Quoting MiamiHurricanes09:
aquak9,

Hey! I saw the raccoon pictures! LOL, it was pretty cool.
I still haven't seen them! Where did u put them, again?

Quoting pvbeachbum:


And Ex-Colin sure looks like a good circulation on the pics I've seen posted here lately!

Unfortunately, my husband's ship is heading down into it again on their way to PR - they are currently east of the Bahamas and Miami...
What, again??? Rough sailing on this one, with the forecast not clear on how far west Colin will get before it scoots off to the north...

Member Since: October 25, 2005 Posts: 19 Comments: 22322
Quoting 7544:
no one keeping tabs on the recon


Its untasked and not doing much... I think its doing some Oil recon.
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1929. aquak9
Quoting JupiterFL:


Without humor this blog would pretty much be the worst experience ever.



Amen to that.
Member Since: August 13, 2005 Posts: 166 Comments: 26050
1928. BDAwx
Quoting BahaHurican:
I've been speculating about this, and wondering if the lower than average pressure in the area is causing stronger easterlies. But I'm not seeing huge amounts of evidence to support that. I do know we've been in the vicinity of either a passing trough or the TUTT zone for most of July, making it rainier than usual here. I guess that's kept it cool. I suspect it will be much hotter - more like normal - during the rest of Aug-Sep-Oct....


I noticed that dry times in Bermuda during the hurricane season indicate a greater risk for Landfalls in the US. I think its because the Bermuda-Azores high is farther west which steers storms into the US and also keeps us under high pressure. 2005 + 2008 had dry summers here. Interesting stuff. :)
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1927. 7544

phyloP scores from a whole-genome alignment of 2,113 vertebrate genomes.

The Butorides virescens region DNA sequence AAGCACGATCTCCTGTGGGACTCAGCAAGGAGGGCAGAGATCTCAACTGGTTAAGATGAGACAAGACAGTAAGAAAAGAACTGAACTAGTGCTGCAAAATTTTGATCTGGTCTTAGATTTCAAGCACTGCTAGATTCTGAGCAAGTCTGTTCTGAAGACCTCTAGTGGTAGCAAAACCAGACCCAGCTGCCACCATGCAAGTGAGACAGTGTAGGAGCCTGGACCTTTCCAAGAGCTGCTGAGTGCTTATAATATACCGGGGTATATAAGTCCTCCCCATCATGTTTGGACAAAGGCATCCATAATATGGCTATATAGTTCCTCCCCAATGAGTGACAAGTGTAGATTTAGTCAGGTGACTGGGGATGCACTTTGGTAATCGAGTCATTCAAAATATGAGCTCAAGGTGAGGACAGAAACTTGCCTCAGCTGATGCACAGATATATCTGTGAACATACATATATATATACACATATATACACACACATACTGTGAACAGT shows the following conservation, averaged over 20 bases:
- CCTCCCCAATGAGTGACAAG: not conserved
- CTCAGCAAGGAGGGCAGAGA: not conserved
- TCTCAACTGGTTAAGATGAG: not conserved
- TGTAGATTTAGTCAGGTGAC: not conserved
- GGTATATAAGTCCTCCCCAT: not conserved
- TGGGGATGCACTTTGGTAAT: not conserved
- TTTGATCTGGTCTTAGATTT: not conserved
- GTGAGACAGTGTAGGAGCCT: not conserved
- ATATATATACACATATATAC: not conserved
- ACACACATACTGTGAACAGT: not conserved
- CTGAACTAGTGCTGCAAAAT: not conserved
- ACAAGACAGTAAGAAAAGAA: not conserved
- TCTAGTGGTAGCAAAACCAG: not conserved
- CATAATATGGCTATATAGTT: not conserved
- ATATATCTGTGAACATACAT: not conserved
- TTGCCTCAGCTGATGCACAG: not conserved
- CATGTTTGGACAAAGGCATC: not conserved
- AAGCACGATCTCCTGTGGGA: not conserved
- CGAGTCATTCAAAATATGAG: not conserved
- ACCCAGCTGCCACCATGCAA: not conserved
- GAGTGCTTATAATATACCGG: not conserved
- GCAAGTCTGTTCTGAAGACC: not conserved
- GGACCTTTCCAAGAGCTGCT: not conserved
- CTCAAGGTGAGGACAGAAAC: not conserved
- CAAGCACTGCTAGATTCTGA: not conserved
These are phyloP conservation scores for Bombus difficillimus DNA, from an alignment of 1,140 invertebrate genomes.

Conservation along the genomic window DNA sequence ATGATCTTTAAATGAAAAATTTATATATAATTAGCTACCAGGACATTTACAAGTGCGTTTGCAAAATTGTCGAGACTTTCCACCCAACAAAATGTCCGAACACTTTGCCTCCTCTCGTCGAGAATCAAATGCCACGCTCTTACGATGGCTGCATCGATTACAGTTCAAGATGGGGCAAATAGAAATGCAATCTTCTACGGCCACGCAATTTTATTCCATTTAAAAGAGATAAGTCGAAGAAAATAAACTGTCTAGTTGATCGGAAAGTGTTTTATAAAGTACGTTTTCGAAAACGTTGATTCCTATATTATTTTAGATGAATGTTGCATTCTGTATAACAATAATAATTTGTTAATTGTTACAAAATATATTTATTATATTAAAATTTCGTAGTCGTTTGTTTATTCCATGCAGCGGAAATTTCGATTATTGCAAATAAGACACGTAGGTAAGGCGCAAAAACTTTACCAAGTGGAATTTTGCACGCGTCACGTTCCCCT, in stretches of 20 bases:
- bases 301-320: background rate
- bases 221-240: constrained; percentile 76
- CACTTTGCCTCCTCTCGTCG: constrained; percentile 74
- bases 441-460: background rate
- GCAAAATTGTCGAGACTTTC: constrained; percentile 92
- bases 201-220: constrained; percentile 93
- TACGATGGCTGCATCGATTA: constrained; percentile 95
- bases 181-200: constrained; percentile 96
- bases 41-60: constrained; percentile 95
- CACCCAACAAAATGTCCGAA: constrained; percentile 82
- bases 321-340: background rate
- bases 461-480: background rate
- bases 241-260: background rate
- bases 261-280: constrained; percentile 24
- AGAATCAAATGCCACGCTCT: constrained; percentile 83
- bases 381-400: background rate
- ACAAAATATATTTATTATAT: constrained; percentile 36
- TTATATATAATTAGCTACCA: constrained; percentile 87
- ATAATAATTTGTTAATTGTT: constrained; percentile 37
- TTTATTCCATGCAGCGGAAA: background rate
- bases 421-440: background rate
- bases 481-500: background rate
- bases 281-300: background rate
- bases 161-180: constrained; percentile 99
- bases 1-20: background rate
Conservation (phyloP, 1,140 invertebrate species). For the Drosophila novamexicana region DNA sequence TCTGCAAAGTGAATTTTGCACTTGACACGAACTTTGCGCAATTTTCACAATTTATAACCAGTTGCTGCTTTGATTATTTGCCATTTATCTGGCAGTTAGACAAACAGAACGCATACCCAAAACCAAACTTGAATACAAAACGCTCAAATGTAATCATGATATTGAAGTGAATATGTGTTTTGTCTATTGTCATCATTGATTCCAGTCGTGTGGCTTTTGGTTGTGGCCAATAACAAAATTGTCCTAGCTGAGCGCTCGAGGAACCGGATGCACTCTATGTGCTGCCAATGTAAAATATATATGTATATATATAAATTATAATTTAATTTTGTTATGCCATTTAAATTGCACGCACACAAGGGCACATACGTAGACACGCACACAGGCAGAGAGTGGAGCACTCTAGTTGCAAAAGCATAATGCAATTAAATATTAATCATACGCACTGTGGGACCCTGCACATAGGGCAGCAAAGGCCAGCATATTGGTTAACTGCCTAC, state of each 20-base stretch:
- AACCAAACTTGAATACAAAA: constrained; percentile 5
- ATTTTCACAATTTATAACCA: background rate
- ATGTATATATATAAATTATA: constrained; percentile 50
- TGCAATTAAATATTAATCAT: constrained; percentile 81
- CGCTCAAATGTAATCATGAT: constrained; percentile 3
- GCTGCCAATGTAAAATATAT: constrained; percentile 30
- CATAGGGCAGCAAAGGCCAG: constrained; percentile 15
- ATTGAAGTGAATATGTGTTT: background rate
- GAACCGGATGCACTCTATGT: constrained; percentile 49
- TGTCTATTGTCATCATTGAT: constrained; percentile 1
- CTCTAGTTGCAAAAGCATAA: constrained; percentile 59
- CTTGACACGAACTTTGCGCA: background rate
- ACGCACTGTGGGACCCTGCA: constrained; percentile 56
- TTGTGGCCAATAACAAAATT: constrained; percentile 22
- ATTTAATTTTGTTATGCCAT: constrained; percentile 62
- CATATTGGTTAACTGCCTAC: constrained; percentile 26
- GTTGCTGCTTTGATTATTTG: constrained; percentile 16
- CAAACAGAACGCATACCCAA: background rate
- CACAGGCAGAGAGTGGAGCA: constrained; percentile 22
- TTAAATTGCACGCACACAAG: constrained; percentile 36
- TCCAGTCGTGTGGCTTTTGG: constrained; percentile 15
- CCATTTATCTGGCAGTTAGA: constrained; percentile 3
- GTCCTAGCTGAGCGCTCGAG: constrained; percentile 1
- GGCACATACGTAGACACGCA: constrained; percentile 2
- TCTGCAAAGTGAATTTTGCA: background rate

no one keeping tabs on the recon
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Quoting Orcasystems:


Go read 339 that SWMBO just posted in my blog...I hurt myself... and its a clean joke.


Classic.
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1923. tkeith
Quoting robj144:


Why did they shoot it? They don't relocate them?


that thing has to have 40 lbs of tail meat...

He would feed alot of Cajuns
Member Since: Posts: Comments:
1921. OneDrop
Quoting pottery:
Good Evening...
First evening in a long time when I can see the Stars in a Clear sky.

Probably a Sign that all is well with Ebony, our Black Lab, who we put down today.
She was a Good Companion for 13 years, and will be truly missed.
Wife is Sad, so I am in Comforting Mode.

Keep well, All.

Sorry for your loss. It's ironic, just this morning I was just thinking about how my Weimeraner looks so old all of the sudden and she is 13 as well. The clear skies all of the sudden....strange how those things happen. A sure sign all is well!!
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Quoting robj144:


Why did they shoot it? They don't relocate them?


Thats a heck of a lot of shoes and belts to simply relocate.
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Quoting JupiterFL:


Without humor this blog would pretty much be the worst experience ever.


Go read 339 that SWMBO just posted in my blog...I hurt myself... and its a clean joke.
Member Since: Posts: Comments:
Any idea where recon. is? Google Earth has not updated in forever.
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1917. xcool
Member Since: September 26, 2009 Posts: 2 Comments: 15684
Hey guys just got on, what in the world is that massive wave in the CATL
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Quoting aquak9:
hi jupiter, no not pot-stirring. Not at all. If I can't add something weather-related, or at least a little humorous, I usually just lurk.
Water puppy pot stirring? NEVER!!! cup stirring? Maybe mixed drink stirring? usually but pot stirring? NEVER....LOL
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1914. SWMIWX
Been here since 6/?/06. I just started this account. My other got hacked.
Member Since: Posts: Comments:
Quoting pottery:
Good Evening...
First evening in a long time when I can see the Stars in a Clear sky.

Probably a Sign that all is well with Ebony, our Black Lab, who we put down today.
She was a Good Companion for 13 years, and will be truly missed.
Wife is Sad, so I am in Comforting Mode.

Keep well, All.


So sorry.
Member Since: Posts: Comments:
1912. robj144
Quoting AussieStorm:

It's a croc not a gator That one was eating cows and goats before it was caught and shot. By there is another 1 similar size out and about up in the top end.


Why did they shoot it? They don't relocate them?
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Jeff co-founded the Weather Underground in 1995 while working on his Ph.D. He flew with the NOAA Hurricane Hunters from 1986-1990.